Los Angeles City Council President Herb Wesson has called on the city to suspend the approval process for new shops selling cannabis products, arguing that the latest round of the licensing process was “compromised” by some people gaining early access to the application system.
In a letter to the Department of Cannabis Regulation, Wesson urged the department to stop processing applications for new marijuana retailers, refund the latest round of cannabis applicants, and get an independent audit of the process, “unless there are other options like processing every application” that would assure people that the process is untainted. Under the existing system, only a limited number of applications are slated to be reviewed, not every application that was submitted.
“These are the only options that will provide the clarity and time we need to ensure that the … process is fair, transparent, and has integrity,” Wesson wrote in his letter.
Department of Cannabis Regulation spokeswoman Michelle Garakian said the department “is committed to the most fair and transparent process possible” and would meet with Wesson’s office soon “to discuss their recommendations.”
So far, the city has granted approval to more than 300 existing cannabis businesses, including both retailers and their suppliers, according to the Department of Cannabis Regulation. It has faced a torrent of criticism over the latest round of the approval process, a first-come, first-served system for applicants seeking to open new pot shops that could grant approval to 100 more businesses.
At a Cannabis Regulation Commission meeting last week, marijuana entrepreneurs complained that some people had gotten advance access to the application system while others struggled with slower internet speeds. Many argued that the process put the entrepreneurs who were supposed to get an edge — people from communities hit hardest by the war on drugs — at a disadvantage.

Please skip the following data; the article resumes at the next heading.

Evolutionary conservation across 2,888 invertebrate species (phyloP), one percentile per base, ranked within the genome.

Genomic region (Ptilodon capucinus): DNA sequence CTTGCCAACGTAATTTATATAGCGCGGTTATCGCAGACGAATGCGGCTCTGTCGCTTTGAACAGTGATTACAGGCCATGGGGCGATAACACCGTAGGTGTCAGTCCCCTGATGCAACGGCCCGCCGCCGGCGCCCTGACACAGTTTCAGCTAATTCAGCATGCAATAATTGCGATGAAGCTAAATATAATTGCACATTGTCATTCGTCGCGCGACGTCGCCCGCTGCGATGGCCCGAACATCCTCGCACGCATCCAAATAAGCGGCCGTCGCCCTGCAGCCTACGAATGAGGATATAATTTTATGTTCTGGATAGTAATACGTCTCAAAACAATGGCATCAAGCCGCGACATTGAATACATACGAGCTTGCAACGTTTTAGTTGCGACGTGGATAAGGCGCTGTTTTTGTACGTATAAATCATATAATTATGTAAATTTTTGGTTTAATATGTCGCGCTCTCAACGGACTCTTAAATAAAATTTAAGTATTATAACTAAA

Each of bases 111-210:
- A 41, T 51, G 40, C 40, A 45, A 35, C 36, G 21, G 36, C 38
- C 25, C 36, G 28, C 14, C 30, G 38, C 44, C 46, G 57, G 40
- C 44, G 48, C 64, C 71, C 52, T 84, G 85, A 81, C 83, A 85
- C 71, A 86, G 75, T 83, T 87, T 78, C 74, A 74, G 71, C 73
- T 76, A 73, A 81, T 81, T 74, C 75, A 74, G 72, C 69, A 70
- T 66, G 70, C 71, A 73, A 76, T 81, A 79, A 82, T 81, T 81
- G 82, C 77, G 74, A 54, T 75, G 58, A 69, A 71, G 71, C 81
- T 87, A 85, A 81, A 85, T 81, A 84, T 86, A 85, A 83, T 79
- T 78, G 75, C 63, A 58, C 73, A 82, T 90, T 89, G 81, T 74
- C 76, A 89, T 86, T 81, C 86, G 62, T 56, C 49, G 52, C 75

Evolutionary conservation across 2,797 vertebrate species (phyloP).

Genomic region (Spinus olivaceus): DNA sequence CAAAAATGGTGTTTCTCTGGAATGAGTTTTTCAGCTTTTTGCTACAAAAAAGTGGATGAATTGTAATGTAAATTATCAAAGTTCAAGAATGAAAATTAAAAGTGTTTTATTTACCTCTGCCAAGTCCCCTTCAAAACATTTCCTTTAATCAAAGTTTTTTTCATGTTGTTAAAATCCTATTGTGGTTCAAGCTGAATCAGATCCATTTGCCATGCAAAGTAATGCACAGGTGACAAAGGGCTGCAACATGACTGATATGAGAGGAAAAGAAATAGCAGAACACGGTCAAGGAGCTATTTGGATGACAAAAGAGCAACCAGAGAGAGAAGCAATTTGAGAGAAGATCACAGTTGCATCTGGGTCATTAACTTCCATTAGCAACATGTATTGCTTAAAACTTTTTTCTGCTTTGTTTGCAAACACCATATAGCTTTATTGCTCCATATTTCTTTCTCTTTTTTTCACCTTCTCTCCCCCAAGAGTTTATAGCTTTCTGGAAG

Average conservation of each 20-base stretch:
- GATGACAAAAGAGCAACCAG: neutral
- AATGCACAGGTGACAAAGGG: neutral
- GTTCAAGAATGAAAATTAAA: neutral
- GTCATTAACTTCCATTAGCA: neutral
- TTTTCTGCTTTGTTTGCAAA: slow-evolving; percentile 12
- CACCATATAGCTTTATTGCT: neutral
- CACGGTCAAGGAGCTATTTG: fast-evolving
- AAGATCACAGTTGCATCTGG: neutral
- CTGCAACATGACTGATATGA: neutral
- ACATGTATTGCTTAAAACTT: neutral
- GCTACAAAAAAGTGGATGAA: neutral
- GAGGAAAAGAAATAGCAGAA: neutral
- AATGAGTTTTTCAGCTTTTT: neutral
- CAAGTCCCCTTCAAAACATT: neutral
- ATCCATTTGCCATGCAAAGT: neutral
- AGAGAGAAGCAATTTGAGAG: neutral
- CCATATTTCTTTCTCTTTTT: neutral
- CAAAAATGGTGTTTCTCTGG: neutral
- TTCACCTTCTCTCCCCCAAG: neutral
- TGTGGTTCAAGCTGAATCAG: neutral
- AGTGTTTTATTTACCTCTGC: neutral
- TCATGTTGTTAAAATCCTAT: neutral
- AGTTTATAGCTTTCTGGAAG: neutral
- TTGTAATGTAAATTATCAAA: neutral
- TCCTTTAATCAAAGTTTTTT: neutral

Cat Packer, executive director of the Department of Cannabis Regulation, said just two people had gained early access, due to a staff error after resetting their passwords for the computerized application system, and that their applications had been pushed back in line to where they would have ended up if they had not started the process ahead of time. Packer also said there was no evidence of bots being used to submit applications more quickly, as some critics had feared.
“The system operated as planned,” she told a plainly dissatisfied crowd at City Hall last week.
Wesson, in his letter, cited concerns about people accessing the system ahead of its official opening, saying that “unfortunately these allegations have been substantiated.” It is “paramount that the application process have the utmost integrity, be transparent, and fair,” Wesson wrote, and “there appears to be no scenario in which the … process can meet those three principles currently.”
When the latest round of applications opened in September, the city was flooded with more than 300 applications within three minutes, according to the Department of Cannabis Regulation. Adam Spiker, executive director of the cannabis industry group Southern California Coalition, complained that the process had amounted to a “fastest computer contest.”
“It’s a game of musical chairs with a horrifically low amount of chairs in the middle,” Spiker said Tuesday. “And when the music stopped, a lot of people were upset and felt the process was flawed.”
California Minority Alliance co-founder Virgil Grant, whose group advocates for minority participation in the cannabis industry, had publicly raised concerns about the number of applicants with Armenian surnames who had gotten prime spots on the city list, saying that did not reflect the population in communities hit hardest by the war on drugs, which L.A. had vowed to prioritize.
Grant said Tuesday he was “ecstatic” that Wesson had asked to halt the process. “It has to be done,” Grant said. “They have to stop everything, refund everybody the money and get this done right.”
Others were concerned by the idea of further delays, which they said could be devastating to applicants who had been paying for leases to hang onto eligible storefronts.
“Any more delays would be unacceptable,” said Kika Keith, whose organization Life Development Group advocates for applicants in L.A.’s “social equity” program, which is aimed at helping communities disproportionately affected by the criminalization of marijuana.
Keith was pleased, however, that Wesson had also suggested reviewing all of the applications from this round, which she described as the best solution. Roughly 800 applications were submitted in this round, but Keith argued that many would not ultimately be eligible because of problems with their applications.
L.A. still has another phase of approval for retailers ahead, one that could provide spots for at least 150 more new businesses. Under city rules, it can also allow additional marijuana businesses to open in areas that have hit neighborhood caps for such shops if the City Council does not balk at those proposals.